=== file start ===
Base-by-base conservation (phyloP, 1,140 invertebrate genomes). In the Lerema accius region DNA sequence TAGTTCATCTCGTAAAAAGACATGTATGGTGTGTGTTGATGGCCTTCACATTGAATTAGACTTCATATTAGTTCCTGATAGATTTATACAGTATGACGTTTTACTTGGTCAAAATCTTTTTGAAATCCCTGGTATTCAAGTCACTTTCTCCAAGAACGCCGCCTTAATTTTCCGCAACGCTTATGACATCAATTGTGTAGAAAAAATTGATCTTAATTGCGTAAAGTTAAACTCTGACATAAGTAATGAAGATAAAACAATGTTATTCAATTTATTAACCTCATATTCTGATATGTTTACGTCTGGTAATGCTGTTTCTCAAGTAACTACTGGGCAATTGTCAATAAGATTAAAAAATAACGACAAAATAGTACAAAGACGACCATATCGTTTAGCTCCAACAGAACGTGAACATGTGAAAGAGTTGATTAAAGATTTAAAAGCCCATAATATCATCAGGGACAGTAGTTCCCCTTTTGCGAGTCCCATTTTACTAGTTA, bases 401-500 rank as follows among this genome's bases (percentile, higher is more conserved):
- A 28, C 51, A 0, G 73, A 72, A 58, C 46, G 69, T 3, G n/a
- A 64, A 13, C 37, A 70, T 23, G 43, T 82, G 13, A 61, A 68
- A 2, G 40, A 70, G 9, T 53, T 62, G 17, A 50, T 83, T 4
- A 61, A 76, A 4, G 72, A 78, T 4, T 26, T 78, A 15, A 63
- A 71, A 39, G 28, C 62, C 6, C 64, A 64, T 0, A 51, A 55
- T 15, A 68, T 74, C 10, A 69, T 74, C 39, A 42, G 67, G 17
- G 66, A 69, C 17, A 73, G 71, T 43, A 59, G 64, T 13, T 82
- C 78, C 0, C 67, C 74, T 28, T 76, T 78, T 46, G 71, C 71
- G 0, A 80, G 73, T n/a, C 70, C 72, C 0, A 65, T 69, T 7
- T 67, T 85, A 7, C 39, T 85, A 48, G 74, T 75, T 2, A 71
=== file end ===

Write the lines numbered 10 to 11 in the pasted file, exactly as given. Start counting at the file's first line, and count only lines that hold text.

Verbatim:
- G 0, A 80, G 73, T n/a, C 70, C 72, C 0, A 65, T 69, T 7
- T 67, T 85, A 7, C 39, T 85, A 48, G 74, T 75, T 2, A 71